The Mountains and the Library – Fostering an Enduring Imagination

The above photo was taken by Ryan Howard at Yamdrok Lake in Tibet looking towards the mountains shared between Bhutan and Tibet in 2007. 

When Bhutan comes up in conversation, the words, “a once in a lifetime journey,” are often not too far behind the initial evaluation of the small Himalayan country’s exact location! It was 15 years ago that I got my first glimpse of The Kingdom of Bhutan. We were on a multi-month trip to China and Tibet travelling through the high Himalayas in search of grand landscapes, Buddhism, and ultimately a need to satisfy the itch to explore a very different part of the world than the one in which we were so accustomed to.

On a particularly clear and sunny day in Southern Tibet, near the Yamdrok Lake area, south of Lhasa, a stretch of snow-capped mountains reached up from the horizon. Something about that view and the prominence of those mountains at that time in my life held my interest. I later found out that these mountains were shared between Tibet and Bhutan. I can vividly remember that specific view to this day. For whatever reason, that moment has left an indelible impression on my imagination, one that would linger for over a decade. At that time in my life, I probably could not have even placed Bhutan on a map, I am almost certain that not a single peer of mine from my high school graduating class had ever heard of the country!

I consider myself incredibly lucky to have ventured into the Himalayas on several occasions to explore that wonderful and remote part of our planet. Mountains have a way of impressing upon me a sense of awe, grandeur, and permanence in a world where most things feel like they are rapidly changing, threatened, or in flux. I think part of their allure is simply knowing that they are there and will be there overlooking the landscape for a long time.

At the end of March, I returned from my second visit to Bhutan, a statement I could have never foretold 15 years ago at that moment when Bhutan was a complete mystery to me. Spending this time in the mountains has taught me something very important about what exploration means to me personally, and ultimately the value of seeing and feeling different landscapes, learning about different cultures, experiencing personal discomfort, and the importance of the people who help us understand and navigate the place. On this last trip to Bhutan during the school exchange program I had the opportunity to directly reflect on the personal importance of understanding a place from a unique perspective.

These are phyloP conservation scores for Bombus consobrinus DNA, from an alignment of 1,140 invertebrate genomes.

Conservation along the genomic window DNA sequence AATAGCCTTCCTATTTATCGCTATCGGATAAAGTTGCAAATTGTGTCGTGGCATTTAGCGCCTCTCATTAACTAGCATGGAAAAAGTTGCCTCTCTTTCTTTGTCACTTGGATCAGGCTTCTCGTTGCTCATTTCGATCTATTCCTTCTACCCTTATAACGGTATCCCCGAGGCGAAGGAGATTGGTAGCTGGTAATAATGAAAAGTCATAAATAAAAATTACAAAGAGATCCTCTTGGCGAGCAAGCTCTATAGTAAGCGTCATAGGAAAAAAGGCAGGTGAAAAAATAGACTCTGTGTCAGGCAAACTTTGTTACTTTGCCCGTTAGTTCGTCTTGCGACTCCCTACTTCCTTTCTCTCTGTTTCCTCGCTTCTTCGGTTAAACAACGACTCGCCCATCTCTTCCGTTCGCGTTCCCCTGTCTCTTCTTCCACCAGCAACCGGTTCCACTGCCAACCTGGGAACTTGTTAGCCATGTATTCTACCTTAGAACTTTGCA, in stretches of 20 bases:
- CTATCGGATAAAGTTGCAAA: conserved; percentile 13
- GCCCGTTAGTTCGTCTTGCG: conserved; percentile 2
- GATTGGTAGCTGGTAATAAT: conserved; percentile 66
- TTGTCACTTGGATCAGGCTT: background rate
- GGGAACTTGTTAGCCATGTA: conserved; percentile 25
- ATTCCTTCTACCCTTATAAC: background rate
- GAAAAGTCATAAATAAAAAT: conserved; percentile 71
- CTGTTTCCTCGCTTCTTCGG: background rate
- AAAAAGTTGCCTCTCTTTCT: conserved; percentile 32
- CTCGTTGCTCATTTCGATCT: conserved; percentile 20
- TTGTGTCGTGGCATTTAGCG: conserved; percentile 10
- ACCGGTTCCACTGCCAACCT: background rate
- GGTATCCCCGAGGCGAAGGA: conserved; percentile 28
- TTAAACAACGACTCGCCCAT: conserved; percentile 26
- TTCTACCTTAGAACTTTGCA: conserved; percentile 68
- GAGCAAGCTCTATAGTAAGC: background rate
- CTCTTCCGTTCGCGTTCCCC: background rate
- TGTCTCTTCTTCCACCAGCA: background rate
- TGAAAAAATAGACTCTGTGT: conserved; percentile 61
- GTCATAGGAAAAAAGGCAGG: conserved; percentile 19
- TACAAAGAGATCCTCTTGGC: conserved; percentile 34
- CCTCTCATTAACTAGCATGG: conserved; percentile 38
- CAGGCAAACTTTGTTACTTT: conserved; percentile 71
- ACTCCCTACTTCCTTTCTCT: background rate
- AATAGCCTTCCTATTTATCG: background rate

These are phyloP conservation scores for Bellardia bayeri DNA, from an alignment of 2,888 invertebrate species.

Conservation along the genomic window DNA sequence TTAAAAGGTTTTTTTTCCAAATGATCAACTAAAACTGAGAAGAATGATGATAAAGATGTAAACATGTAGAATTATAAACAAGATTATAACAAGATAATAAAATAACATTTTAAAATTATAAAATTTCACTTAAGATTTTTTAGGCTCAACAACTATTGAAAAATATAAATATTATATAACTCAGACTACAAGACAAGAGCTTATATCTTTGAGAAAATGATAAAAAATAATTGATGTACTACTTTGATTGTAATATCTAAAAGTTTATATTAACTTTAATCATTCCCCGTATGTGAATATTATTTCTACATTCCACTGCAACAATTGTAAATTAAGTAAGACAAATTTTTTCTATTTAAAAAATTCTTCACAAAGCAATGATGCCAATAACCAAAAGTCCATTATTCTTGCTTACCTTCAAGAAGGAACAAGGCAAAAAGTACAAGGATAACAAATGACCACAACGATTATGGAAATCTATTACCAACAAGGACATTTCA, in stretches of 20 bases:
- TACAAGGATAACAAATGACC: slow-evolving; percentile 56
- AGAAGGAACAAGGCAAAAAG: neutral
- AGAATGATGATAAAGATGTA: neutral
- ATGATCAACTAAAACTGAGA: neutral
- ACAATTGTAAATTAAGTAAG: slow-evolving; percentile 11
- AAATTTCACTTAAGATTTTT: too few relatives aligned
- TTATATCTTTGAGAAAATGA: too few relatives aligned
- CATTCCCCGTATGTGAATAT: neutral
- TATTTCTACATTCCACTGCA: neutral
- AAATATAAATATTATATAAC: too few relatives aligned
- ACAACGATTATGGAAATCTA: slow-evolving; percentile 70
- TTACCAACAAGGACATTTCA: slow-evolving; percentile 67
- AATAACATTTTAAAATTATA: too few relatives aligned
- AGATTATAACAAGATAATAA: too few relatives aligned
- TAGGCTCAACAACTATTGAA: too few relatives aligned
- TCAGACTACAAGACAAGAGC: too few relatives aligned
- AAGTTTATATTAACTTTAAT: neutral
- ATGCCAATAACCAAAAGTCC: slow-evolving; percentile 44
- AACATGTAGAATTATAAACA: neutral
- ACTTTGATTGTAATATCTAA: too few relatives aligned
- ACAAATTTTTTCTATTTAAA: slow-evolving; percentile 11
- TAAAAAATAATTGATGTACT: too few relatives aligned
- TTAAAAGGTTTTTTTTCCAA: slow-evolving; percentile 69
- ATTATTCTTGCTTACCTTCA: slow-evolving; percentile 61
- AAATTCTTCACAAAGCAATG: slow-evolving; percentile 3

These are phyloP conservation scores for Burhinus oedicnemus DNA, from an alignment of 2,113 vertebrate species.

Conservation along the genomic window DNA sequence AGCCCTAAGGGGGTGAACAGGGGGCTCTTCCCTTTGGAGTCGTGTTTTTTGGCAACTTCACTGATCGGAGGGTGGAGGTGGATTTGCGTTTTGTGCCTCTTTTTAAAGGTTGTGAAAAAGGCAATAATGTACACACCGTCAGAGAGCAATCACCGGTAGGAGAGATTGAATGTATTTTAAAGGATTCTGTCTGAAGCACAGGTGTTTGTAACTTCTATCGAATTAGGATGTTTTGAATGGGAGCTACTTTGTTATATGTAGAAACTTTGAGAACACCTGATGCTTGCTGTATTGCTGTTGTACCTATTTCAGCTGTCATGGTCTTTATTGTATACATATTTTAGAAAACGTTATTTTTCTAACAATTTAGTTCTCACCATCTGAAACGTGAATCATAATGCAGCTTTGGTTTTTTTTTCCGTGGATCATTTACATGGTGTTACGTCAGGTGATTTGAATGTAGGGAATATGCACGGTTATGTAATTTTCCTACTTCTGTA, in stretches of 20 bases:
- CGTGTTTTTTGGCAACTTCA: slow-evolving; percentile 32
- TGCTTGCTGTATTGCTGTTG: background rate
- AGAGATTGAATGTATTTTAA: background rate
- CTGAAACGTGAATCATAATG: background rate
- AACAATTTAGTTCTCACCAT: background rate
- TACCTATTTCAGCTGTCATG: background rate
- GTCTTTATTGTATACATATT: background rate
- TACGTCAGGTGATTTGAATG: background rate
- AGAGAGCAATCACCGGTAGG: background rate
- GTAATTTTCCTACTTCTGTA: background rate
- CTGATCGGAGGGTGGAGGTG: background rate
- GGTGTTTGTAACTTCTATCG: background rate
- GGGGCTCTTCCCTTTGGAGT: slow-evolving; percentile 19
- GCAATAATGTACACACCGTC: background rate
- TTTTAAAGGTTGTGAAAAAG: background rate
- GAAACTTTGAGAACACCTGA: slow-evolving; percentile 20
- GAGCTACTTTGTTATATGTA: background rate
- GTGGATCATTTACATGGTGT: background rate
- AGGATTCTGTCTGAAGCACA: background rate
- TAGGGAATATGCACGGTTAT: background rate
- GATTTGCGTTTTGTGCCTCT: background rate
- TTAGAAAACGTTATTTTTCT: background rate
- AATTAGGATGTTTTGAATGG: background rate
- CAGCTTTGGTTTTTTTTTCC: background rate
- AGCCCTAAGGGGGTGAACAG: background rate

One of the schools we have worked with for many years on our student learning exchange between the Bhutanese and Canadian students experienced a fire on their property that sadly burnt both their library and some staff offices earlier in the year. The source of the fire is thought to be electrical in origin, but it was the library and the thousands of books collected by the school since its establishment in 2002 that was the most impactful loss. Reflecting on this one school in the heart of the Himalayas leaves me wondering what they have really lost. The teachers and administrators dutifully engage the 800 plus students each day in the tasks of learning – it is not the quality of their education that worries me, as the teachers and administrators are relentless in their pursuit of achievement. It is the softer side of learning, the side that encourages and facilitates students to pursue their interests, build their own stories of knowledge and understanding, and simply dream about the unfamiliar that they have lost access to.